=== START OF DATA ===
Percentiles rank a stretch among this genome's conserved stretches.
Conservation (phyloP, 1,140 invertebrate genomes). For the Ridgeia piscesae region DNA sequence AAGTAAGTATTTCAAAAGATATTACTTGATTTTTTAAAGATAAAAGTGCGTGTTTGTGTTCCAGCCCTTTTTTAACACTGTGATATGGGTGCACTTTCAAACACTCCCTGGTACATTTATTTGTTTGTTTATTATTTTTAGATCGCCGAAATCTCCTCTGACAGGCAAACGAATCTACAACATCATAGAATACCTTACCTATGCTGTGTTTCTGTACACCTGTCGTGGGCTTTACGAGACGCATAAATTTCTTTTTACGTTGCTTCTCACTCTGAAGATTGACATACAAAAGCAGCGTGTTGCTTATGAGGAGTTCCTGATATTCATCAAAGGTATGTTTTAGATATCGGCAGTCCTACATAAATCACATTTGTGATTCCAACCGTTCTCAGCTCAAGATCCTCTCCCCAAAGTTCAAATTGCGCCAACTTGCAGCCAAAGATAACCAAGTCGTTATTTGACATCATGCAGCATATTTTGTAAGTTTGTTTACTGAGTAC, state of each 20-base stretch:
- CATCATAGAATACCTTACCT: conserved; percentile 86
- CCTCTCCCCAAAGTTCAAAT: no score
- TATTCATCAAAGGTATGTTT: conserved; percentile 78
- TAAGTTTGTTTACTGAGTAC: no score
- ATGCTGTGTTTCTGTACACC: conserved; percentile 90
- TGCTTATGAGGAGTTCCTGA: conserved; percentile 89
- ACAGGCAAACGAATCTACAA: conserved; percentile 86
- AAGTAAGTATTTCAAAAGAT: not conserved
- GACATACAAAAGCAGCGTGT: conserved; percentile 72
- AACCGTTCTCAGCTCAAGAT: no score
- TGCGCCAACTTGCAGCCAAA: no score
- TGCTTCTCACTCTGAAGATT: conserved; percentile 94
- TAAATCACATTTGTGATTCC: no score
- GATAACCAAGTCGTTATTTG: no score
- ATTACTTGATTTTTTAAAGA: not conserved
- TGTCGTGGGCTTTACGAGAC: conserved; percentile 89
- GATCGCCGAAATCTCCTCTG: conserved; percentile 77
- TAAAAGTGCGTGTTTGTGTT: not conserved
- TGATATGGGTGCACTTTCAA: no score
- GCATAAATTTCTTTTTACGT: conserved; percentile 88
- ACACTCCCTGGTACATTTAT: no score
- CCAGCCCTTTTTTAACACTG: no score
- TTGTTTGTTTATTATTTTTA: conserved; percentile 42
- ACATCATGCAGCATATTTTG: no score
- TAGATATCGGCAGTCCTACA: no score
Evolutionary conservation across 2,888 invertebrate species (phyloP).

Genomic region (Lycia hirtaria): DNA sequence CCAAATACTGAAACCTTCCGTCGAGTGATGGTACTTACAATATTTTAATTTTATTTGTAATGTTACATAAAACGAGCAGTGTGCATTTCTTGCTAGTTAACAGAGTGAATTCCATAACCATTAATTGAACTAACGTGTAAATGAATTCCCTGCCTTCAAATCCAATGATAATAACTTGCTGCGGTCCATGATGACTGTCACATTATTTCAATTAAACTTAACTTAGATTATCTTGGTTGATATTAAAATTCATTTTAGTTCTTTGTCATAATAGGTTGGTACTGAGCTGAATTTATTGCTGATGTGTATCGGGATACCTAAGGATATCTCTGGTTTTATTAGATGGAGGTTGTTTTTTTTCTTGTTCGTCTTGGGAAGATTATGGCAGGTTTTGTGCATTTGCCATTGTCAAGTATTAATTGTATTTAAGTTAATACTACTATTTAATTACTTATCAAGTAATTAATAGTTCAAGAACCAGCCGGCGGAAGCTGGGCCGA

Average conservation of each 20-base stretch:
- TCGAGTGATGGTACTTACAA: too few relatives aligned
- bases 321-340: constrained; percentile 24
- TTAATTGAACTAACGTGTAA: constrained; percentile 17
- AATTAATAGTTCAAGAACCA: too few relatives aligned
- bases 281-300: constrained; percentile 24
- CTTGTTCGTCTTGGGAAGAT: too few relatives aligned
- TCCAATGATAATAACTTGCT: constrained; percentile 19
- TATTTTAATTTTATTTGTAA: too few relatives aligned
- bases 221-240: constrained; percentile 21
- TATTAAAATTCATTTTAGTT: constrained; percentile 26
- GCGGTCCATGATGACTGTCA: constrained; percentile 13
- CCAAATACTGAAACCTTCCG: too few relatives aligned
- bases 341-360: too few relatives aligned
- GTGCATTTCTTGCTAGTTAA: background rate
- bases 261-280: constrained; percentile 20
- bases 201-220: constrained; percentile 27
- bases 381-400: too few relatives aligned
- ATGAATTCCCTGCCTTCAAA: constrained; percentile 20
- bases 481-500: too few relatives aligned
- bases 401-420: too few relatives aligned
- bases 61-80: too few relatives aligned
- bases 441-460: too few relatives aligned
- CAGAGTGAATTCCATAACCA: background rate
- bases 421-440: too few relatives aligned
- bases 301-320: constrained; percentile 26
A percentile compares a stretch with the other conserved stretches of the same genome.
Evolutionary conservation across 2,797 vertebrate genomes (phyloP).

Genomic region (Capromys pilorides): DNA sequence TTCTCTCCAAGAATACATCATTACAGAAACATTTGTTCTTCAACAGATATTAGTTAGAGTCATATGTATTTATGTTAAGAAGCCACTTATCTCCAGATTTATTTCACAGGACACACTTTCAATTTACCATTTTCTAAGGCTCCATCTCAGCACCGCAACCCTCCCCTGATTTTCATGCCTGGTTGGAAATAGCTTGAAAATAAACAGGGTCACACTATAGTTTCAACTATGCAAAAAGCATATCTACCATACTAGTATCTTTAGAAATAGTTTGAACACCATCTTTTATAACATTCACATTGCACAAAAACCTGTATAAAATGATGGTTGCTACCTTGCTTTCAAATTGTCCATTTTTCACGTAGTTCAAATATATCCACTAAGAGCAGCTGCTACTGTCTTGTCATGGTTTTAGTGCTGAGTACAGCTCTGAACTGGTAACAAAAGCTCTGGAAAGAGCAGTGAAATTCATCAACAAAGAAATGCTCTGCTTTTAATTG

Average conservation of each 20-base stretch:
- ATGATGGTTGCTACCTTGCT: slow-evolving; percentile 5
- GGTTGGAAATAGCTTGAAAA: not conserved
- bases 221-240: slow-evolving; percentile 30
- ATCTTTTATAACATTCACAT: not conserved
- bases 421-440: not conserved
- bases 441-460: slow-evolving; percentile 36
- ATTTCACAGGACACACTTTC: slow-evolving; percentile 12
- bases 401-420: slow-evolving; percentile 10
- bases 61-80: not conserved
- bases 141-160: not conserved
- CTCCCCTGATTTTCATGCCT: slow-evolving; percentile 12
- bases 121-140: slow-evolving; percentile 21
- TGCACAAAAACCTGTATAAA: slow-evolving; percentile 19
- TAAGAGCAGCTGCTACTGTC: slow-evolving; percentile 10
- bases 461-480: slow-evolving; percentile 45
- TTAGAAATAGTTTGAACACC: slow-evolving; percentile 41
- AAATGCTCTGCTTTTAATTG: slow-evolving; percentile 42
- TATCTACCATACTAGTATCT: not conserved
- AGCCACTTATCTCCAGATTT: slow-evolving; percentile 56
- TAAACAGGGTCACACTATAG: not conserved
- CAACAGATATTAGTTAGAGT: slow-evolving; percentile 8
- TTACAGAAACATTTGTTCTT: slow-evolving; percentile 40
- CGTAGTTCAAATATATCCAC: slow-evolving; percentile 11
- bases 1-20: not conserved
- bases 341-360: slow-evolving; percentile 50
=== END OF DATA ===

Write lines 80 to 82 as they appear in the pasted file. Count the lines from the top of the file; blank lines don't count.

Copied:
- CAACAGATATTAGTTAGAGT: slow-evolving; percentile 8
- TTACAGAAACATTTGTTCTT: slow-evolving; percentile 40
- CGTAGTTCAAATATATCCAC: slow-evolving; percentile 11